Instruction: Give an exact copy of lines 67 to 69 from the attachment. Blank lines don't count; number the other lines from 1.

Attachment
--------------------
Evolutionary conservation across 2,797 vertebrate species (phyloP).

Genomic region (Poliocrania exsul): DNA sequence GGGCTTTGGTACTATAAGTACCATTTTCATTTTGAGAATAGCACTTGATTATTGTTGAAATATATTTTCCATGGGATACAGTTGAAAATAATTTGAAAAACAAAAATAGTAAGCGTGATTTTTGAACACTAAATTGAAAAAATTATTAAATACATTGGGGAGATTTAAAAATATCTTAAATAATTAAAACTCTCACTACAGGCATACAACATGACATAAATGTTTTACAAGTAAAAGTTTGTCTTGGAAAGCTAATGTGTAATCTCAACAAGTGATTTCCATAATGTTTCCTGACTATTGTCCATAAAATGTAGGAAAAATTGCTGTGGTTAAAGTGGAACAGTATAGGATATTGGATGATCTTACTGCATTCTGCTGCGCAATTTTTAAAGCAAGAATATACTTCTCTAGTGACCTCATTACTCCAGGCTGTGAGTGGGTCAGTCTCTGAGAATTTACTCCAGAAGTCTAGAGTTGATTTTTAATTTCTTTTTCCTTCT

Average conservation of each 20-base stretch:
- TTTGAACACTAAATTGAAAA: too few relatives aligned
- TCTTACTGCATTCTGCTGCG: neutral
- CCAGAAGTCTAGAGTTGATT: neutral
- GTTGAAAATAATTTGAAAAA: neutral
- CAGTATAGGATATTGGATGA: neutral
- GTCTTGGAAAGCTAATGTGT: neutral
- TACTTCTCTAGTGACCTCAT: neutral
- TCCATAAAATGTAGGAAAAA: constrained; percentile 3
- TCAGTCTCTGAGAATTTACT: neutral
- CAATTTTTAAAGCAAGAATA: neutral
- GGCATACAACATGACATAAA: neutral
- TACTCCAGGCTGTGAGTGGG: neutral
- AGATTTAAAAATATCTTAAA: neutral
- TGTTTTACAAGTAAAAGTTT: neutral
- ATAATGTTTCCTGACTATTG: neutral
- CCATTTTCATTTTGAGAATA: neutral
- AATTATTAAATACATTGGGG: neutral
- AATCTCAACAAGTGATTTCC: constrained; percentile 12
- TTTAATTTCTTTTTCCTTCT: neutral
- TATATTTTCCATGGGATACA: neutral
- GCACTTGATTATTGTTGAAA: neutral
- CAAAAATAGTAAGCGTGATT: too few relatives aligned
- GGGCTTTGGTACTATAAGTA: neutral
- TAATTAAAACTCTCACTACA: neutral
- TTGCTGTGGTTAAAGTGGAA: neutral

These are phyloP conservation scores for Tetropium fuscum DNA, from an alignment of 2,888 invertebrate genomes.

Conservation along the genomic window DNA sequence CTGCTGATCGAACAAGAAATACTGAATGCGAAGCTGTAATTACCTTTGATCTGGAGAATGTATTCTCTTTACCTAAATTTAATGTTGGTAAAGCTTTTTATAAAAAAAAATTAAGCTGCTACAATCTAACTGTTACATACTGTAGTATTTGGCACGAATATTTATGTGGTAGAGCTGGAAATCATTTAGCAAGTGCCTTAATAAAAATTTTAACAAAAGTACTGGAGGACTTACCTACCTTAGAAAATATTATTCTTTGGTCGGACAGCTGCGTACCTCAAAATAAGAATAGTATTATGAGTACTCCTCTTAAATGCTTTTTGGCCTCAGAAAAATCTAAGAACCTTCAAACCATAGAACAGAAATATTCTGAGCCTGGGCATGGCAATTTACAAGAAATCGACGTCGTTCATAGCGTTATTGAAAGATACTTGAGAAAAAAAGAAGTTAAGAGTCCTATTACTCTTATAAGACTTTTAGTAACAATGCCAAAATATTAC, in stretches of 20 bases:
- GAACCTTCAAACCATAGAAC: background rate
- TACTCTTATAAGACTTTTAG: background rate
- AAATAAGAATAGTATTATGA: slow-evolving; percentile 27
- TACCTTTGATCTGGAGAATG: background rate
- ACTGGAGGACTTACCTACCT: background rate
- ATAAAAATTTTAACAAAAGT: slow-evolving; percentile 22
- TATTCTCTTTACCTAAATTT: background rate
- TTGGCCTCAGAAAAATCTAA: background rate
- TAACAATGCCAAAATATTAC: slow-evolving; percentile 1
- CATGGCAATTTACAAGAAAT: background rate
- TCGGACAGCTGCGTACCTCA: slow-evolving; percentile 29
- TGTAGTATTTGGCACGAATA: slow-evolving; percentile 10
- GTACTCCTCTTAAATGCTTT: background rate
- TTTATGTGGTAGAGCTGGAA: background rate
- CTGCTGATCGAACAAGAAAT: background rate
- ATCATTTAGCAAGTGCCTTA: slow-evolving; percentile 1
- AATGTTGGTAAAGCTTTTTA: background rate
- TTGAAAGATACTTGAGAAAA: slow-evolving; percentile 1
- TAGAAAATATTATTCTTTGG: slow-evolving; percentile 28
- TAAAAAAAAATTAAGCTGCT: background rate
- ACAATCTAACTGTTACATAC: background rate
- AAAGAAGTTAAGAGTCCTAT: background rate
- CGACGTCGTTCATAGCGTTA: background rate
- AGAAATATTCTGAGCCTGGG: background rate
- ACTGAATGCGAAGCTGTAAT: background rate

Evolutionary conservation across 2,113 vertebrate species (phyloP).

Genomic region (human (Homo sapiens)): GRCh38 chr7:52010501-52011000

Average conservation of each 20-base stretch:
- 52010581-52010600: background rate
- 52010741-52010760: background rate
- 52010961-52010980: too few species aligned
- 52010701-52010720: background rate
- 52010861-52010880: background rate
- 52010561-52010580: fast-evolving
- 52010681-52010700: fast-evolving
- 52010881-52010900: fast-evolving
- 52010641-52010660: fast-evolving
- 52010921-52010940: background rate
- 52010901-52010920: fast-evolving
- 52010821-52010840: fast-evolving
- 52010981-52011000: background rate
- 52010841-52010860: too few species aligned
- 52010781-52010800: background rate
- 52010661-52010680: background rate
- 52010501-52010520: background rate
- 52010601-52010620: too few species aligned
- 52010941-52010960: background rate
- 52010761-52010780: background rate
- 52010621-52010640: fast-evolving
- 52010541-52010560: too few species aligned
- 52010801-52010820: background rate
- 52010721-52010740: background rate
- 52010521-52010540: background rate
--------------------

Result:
- 52010641-52010660: fast-evolving
- 52010921-52010940: background rate
- 52010901-52010920: fast-evolving